Updated: Mercé Molist, one of the signatories, it regrets having signed the new manifesto, "that can hinder these conversations and show disunity."
The recent "Manifesto in defense of fundamental rights on the Internet" has been signed by many web managers, bloggers and ordinary users of the network of a very broad political spectrum. Reviewing the written and said about this show, we find that we have some friends "travel" really uncomfortable. Along with sincerity to those who support the free dissemination of culture on the Internet, a group of signers to oppose it subscribes only to the Zapatero government from the right most wild. Among them are journalists who defend freedom download movies or music from the Internet but are zealous guardians of other ways much more unfair and privately owned colonial
So begins the third claim of importance (first the 'Manifesto' and then '4 things') to protest the inclusion in the Draft Law on Sustainable Economy legislative changes affecting the free exercise of freedom of expression, information and right of access to culture via the Internet. Continues:
The left and right have fought, fight and battle for ownership of the means of production, this is the motor of history, momentum, for obvious, often hidden. In the current world order, intellectual property have become an instrument of capital accumulation more effectively than any industry or trade.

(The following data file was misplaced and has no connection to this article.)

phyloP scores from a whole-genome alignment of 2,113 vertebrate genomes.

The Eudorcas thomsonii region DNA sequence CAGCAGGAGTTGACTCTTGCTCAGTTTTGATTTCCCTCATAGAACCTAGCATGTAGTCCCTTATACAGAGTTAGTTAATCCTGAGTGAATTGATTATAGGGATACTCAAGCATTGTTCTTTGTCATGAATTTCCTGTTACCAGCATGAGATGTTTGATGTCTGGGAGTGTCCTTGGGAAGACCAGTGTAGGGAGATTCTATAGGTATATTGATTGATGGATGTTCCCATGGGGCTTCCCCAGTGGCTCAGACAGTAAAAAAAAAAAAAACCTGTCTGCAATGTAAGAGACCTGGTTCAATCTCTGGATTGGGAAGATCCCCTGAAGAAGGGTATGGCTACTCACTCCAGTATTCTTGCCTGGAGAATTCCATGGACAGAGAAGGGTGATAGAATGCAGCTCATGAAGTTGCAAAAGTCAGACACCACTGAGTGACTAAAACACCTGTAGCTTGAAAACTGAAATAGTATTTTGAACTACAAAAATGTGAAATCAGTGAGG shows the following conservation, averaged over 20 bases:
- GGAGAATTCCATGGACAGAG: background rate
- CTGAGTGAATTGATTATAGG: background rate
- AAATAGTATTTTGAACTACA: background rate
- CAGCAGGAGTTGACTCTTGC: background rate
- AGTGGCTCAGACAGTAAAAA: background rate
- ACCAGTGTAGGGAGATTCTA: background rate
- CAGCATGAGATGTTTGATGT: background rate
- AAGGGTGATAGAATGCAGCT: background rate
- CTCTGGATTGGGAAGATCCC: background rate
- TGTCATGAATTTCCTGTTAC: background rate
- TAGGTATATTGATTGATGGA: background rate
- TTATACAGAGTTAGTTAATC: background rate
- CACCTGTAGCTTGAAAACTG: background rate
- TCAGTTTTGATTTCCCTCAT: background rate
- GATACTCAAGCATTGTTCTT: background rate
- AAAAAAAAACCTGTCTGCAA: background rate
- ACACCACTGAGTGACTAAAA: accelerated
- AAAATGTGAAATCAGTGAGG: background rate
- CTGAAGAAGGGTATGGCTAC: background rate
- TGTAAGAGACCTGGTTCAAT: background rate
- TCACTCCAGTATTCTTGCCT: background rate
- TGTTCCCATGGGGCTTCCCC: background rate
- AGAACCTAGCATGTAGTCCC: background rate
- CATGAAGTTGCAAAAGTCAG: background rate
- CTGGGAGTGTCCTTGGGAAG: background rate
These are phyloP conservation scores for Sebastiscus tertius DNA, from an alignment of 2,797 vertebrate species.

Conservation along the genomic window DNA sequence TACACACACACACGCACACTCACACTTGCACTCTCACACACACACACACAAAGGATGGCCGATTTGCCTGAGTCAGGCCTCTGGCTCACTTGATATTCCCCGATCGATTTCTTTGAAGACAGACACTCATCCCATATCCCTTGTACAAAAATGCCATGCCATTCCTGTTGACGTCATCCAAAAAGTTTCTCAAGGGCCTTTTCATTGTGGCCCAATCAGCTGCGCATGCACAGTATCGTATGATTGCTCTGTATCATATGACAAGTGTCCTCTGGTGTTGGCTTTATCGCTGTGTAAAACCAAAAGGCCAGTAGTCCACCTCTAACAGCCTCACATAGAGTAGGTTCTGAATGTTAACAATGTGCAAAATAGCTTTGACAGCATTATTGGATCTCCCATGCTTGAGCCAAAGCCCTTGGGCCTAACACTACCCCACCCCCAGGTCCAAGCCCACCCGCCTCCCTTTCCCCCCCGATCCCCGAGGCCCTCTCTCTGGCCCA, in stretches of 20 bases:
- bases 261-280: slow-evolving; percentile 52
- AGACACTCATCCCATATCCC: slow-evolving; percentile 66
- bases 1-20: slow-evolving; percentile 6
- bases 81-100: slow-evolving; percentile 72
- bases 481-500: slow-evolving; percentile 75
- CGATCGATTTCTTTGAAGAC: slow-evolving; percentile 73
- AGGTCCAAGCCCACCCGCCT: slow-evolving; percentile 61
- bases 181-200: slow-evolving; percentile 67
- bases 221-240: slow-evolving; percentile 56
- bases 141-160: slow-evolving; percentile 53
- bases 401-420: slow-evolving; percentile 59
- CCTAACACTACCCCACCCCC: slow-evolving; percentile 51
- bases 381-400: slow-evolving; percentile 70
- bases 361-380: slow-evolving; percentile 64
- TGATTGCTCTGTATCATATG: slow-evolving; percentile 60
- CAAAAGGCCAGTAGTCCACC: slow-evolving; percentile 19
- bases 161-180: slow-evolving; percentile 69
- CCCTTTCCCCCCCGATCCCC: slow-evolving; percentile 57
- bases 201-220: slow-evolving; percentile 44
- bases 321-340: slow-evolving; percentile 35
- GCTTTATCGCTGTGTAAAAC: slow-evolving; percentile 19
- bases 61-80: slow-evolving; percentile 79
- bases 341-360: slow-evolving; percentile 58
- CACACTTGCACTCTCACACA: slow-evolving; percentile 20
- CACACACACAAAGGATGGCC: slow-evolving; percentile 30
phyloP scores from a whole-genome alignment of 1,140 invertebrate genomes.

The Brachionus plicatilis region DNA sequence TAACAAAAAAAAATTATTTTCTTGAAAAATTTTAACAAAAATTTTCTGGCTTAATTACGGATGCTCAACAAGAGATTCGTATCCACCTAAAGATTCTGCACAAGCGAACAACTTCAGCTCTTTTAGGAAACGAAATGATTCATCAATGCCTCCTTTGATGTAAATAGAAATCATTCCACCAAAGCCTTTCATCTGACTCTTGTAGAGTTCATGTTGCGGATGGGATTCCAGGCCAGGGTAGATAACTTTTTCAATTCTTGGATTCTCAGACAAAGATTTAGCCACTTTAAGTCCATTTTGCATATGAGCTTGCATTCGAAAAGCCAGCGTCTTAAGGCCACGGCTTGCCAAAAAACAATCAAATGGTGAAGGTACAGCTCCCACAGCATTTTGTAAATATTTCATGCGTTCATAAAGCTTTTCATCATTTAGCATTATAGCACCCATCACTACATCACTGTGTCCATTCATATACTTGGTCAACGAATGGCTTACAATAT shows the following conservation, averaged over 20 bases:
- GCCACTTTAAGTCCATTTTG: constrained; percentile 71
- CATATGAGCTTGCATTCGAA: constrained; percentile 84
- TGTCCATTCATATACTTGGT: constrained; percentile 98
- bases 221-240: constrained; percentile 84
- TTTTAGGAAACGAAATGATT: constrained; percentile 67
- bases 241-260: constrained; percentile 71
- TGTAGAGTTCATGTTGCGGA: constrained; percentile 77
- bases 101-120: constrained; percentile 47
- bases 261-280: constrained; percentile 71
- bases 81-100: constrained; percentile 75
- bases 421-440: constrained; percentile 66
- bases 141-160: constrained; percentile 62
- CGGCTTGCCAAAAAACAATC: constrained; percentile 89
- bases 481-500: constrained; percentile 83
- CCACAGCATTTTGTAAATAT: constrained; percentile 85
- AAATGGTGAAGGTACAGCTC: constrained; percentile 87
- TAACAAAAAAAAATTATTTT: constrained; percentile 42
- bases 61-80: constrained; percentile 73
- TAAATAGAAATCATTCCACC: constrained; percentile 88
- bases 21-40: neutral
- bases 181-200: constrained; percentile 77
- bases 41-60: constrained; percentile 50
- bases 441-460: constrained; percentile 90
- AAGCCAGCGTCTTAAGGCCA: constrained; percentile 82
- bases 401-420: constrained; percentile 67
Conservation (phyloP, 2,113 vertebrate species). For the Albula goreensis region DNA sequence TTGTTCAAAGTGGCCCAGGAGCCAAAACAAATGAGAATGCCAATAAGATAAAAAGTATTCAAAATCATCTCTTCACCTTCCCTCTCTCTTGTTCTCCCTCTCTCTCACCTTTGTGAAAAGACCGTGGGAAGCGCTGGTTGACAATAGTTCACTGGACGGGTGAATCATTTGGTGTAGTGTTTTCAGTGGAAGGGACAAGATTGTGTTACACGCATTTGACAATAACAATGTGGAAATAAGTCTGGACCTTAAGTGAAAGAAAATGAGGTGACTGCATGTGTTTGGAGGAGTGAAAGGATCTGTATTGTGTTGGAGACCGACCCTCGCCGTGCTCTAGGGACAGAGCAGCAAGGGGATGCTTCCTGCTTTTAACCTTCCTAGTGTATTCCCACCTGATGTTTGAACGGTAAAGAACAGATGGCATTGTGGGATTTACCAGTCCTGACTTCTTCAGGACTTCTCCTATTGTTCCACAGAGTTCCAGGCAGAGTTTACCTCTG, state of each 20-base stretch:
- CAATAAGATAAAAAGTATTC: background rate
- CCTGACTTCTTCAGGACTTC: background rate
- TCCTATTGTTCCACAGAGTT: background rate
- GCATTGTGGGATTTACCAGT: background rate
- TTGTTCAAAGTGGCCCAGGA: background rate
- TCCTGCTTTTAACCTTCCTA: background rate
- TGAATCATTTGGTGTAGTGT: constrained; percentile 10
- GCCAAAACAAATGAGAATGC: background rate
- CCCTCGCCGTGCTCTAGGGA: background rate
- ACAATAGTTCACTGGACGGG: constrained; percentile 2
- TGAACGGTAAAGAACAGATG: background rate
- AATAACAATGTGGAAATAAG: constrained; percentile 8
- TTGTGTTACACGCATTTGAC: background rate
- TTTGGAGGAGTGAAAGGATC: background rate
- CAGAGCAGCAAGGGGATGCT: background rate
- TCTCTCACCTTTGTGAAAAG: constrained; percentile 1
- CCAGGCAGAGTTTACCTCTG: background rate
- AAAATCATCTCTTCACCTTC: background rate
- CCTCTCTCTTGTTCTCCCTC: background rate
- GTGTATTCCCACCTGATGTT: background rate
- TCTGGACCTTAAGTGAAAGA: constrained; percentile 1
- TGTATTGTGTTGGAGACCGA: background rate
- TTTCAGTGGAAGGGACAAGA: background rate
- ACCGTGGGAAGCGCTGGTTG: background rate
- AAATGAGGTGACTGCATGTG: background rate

The exploitation of copyright away to answer your theoretical goal, the livelihood of the creators, has been used as means of domination, as a weapon in the service of cultural caste system more accommodating to the set. In the case of United States, represents a strategic value. The wealth of a nation can come to rely on the imposition of fees for use of intangible property of all kinds, including the use of patented seed or animal varieties. From a processing perspective that aspires to a more just and egalitarian society, we can only support and promote the free knowledge.
We advocate the democratization of culture because creating communities make it through certain individuals and not vice versa, as is commonly thought. We believe that the royalty system that benefits only a few is unfair to both the scientific and patent for the expression of human creativity. We therefore believe that it is not that the authors change their masters. Free culture should be inserted in a collective movement that goes beyond the income of one kind or another employer. Many artists who define themselves as cultural workers and aspire to a wage that allows them to remain and not to 'get beyond the effort. The problem is how to continue charging fees, but on the way to make intellectual contributions, artistic or scientific work really belongs to the whole society and not just those who are privileged to exploit them.
As so often it must be put aside, even for a moment, ethnocentrism first world and remember that for a real reduction of the digital divide are no preconditions: the arrival of electricity at home, money to buy a computer, a you have been taught to read and write, and having eaten, and have a roof and a doctor when you are sick. The digital age can not do that if it is intertwined with the struggle of peoples.